Facing backlash over his wife Sophie Trudeau’s photo-op with a Khalistani terrorist during her Mumbai visit, Canadian Prime Minister Justin Trudeau on Thursday said that the matter was being taken “extremely seriously”.
Jaspal Atwal, a convicted Khalistani terrorist, who was active in the banned International Sikh Youth Federation, was invited for a formal dinner with the Canadian Prime Minister, to be hosted by the Canadian High Commissioner in New Delhi today.
After a row erupted over Sophie’s photographs with the Khalistani terrorist, the Canadian Prime Minister’s Office quickly cancelled the invite to Jaspal Atwal.
“Obviously, we take this extremely seriously. He should never have received an invitation. As soon as we received the information we rescinded it, a member of Parliament had included this individual,” Trudeau told mediapersons.
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Atwal was convicted of the attempted murder of Punjab minister, Malkiat Singh Sidhu, on Vancouver Island in 1986 for which he was convicted with three others.
The Canadian PMO categorically stated that Atwal wasn't part of the official Canadian delegation and was in India in his private capacity.
"… it's important to be clear that he is not part of official delegation to PM's visit to India, nor was he invited by the Prime Minister's Office. As is the case with international trips, individuals sometimes travel on their own to the location of the visit," said the Canadian PMO.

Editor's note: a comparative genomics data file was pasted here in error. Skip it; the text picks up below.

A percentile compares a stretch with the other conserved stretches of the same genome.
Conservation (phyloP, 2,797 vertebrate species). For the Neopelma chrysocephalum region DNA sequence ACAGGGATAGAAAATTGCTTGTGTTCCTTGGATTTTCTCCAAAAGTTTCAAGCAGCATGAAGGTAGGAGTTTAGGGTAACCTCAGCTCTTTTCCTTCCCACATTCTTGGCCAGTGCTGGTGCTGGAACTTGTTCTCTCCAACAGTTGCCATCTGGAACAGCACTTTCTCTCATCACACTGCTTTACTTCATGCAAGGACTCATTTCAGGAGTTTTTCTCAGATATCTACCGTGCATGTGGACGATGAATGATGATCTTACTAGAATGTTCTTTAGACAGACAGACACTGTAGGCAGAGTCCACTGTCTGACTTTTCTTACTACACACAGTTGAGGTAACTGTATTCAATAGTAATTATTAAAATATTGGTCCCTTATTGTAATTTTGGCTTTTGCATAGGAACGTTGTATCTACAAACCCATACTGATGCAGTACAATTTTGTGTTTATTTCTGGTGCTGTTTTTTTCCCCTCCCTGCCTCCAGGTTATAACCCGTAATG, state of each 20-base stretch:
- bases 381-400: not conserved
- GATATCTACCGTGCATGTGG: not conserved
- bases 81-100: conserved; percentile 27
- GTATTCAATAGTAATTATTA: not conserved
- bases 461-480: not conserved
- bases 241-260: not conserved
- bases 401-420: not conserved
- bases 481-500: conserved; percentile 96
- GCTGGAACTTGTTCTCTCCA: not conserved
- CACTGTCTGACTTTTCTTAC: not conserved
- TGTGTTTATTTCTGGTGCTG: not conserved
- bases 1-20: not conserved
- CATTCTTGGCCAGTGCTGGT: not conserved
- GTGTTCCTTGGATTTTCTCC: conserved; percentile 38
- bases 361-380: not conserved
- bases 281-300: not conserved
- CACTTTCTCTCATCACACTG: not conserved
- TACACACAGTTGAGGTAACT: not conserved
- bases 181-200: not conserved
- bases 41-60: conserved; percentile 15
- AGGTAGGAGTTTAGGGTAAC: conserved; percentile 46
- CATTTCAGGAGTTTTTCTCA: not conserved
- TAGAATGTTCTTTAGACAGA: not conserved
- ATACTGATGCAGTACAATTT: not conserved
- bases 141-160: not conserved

Meanwhile, the Ministry of External Affairs (MEA) said that it was looking into how Atwal was granted a visa.
“There are two aspects to it presence and visa. Canadian side has already clarified that the invitation has been withdrawn. About the sisa I don't know how it happened. We will ascertain information from our Commission,” MEA spokesperson Raveesh Kumar said today.
“Let us not presume things and decide how he managed to come. This is something which we are trying to find out. In due course we will be able to come up with a reason that how he managed to come in India,” he added.
Earlier today, Canadian Member of Parliament Randeep S Sarai admitted that he was responsible for extending the invitation to Atwal, and apologised for doing so.
“I alone facilitated his request to attend this important event. I should have exercised better judgment, and I take full responsibility for my actions,” Sarai said in a statement, shared by Canadian journalist Abigail Bimman on Twitter.
On Wednesday, the Canadian PM had assured Punjab CM Amarinder Singh that his country did not support "any separatist movement in India or elsewhere."
Singh had even handed him a list of nine Canada-based operatives that are involved in promoting radicalism in India. Officials said that the 'Khalistan' issue featured prominently in a 40-minute long meeting between the two leaders.